By recording the album with nine band members, could this be Thomas beginning to actualize what could come to be known as the Pere Ubu Orchestra?

“Well, I’m a few members closer,” he said with a chuckle. “The real problem will be the economics of the whole thing. We can’t tour with nine members, although we’re touring with an extra person this time, Kristof Hahn from the Swans. So, it’s up to six people.”

As Thomas began to expound upon the differences between the studio product of the album and the live experience of performing the songs, I found myself listening with rapt attention to the cadence and urgency of his answers.

“A studio band and a band in concert are not particularly related,” he said. “It’s almost a coincidental relationship. The studio product, the album, is meant to be listened to for years. Hopefully, you can pick up different layers at different times. I know the albums better than anybody of the one’s that I produced, and I still hear new things that I’d never imagine were there.

“But, the live experience is visceral, it’s immediate, it’s there and it’s gone. And there’s the entertainment value element, as well. We’re playing mostly clubs, or rock concert halls, so it’s not really a contemplative environment, you know? So, we do tend to be much more visceral live. We are a rock band, and we remember that when we get on stage. It’s all guns blazing and let’s leave the audience satisfied.”

Labelled over the last forty-two years as a proto-punk band, or an art-rock band, the attempts to pigeonhole Pere Ubu into a nice and neat little corner of the music world does a disservice not only to the band, but also to the music fans that think for themselves. “We are a rock band.” Thomas nailed the essence of Pere Ubu into five words that carry much weight.

(l-r) Robert Wheeler, Steve Mehlman, David Thomas, Michele Temple and Gary Siperko (Credit: K Boon)

Thomas, and the band, know that what matters is putting on a good rock show. Labels are for the narrow-minded among the populace, espousing a lack of ingenuity. Free your mind and your ass will follow…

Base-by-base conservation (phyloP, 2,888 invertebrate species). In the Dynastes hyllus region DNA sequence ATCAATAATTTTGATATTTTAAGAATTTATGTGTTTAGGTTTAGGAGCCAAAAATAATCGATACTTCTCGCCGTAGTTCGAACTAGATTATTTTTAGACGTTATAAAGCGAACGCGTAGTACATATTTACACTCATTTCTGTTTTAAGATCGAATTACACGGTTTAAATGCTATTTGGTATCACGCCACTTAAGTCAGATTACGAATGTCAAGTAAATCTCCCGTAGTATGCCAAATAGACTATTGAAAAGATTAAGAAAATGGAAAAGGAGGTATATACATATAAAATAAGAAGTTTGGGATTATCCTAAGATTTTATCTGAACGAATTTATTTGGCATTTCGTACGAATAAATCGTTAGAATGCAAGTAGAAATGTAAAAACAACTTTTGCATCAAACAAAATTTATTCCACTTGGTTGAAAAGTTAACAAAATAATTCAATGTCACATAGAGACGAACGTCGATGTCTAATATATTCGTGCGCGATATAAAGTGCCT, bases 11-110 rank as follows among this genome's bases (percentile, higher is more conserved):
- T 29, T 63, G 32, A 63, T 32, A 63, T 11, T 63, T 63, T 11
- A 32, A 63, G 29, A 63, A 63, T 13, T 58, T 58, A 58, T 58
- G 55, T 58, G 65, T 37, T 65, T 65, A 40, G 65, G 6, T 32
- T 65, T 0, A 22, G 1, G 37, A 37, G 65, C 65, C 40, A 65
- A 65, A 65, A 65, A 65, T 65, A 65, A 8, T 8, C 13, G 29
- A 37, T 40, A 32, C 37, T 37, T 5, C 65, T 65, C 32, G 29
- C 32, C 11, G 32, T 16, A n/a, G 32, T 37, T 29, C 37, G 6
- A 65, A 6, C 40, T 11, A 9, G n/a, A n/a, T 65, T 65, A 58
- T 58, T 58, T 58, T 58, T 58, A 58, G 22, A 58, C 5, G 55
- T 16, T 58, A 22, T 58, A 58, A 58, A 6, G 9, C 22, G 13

“No matter what my pronouncements about audiences are,” he said, “we came up working in funky bars in the Flats in Cleveland. You had to do a show, you know? People paid money and it was a part of their lives. They were investing part of their lives in that evening. On that level, you owed them. You didn’t owe them to do what they want, but you owed them to give them the best experience that you could manage.”

Getting on with their lives is the purity of Pere Ubu at its finest. This, that, or something else might provide a temporary obstacle to reaching the horizon, but it’s up to the individual to keep on the path moving forward.

The satisfaction comes from piecing together the mosaic into a discernable roadmap. David Thomas and Pere Ubu are doing just that, every single day.

“Yeah, I take satisfaction in that,” he concluded. “You know, that sort of stubborn, bad attitude approach to things. That was set in stone a long time ago, and I haven’t varied it. This is Pere Ubu, dammit, and it operates the way it operates.

“We don’t need to change, because change would only ruin what we do.”

An infinite number of monkeys clicking on an infinite number of links will yield nothing but an infinite number of bananas. ~ David Thomas

Pere Ubu – Prison Of The Senses